What are the experiences and needs of older refugees living in Victoria? Currently in Australia, there is a focus on “ageing in place” and an emphasis on supporting older people to remain in their homes and communities for as long as possible. However, the reality for many older people who have come to Australia as refugees is that they face “ageing out of place”. For recently arrived older refugees in particular, the experiences of forced displacement, torture and trauma, are layered on top of the challenges of growing old in a new country.
The state of Victoria receives approximately 30% of Australia’s refugee intake. Between 1996 and 2005, 85,604 people arrived in Australia on Humanitarian visas. They came from more than 50 different countries and ranged in age from less than a year to over 80 years of age (see Appendix 1). Since 1996, the proportion of refugees from different regions has varied (see Figure 4.1) with fewer coming from Europe and an increasing number coming from Africa. It is estimated that there are currently at least 4,241 people from refugee backgrounds living in Victoria over the age of 40 years, who have arrived since 1996. While these numbers are small compared to other migrant groups and to refugees from other age groups, the needs of this group are large. Their small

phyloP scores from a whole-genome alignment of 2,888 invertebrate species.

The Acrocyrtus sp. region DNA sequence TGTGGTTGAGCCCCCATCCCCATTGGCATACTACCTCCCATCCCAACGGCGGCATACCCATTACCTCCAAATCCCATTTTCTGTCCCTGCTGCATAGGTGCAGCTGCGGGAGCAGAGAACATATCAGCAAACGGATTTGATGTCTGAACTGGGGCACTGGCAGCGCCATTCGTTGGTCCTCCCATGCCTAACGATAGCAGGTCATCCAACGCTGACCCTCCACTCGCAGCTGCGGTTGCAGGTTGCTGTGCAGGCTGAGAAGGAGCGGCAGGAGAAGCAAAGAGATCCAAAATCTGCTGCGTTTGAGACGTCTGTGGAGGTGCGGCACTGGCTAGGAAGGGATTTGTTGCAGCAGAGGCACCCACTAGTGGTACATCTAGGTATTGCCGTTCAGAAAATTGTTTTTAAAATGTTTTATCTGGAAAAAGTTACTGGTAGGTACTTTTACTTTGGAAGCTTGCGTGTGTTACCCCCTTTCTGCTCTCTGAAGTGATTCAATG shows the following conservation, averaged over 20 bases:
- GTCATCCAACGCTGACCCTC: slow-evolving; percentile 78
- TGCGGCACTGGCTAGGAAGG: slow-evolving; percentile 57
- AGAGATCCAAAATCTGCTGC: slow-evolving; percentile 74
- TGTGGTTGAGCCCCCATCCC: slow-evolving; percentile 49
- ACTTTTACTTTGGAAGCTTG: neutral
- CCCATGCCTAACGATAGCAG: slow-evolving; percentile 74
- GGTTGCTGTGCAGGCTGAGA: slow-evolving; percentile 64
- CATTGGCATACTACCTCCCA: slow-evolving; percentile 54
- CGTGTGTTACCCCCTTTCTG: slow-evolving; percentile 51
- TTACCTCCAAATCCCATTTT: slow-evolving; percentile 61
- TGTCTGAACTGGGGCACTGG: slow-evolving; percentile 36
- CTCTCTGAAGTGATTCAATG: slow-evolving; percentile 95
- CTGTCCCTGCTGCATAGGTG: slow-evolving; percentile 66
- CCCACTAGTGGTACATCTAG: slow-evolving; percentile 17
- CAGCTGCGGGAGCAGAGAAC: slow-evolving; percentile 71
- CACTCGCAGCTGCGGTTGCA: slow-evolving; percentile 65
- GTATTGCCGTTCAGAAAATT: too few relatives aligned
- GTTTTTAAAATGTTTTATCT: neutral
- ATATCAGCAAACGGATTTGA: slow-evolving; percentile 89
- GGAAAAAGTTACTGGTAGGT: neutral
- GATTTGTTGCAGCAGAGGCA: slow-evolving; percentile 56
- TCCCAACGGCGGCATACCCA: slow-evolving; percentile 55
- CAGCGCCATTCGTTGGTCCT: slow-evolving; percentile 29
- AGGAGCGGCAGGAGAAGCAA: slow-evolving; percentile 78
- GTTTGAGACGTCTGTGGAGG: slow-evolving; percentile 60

numbers and high levels of need pose a challenge to health and community services because many of these refugee communities have neither the capacity nor the resources to support their elderly, or to lobby for appropriate care services.
This research project was undertaken with the aim of scoping the health and wellbeing needs of Victorian Seniors from refugee backgrounds, and reviewing their access to community health and support services. The focus is on smaller and more recently arrived communities as these are the groups on which there is the least information and which are likely to be the most vulnerable. Research has previously been done into the needs of older refugees from the Polish and Jewish communities who arrived in Australia after the Second World War (Joffe,
1996; 2000; 2003; Drozd et al. 2004), and into the needs of the Vietnamese and Cambodian communities (Silove et al., 1995; Steel et al., 2002; Tran, 1990; Thomas, 1999b)1. However, although these communities share some of the experiences of torture, trauma, displacement, and the subsequent complications of ageing with more recently arrived refugee communities, their experiences of resettlement will have been different.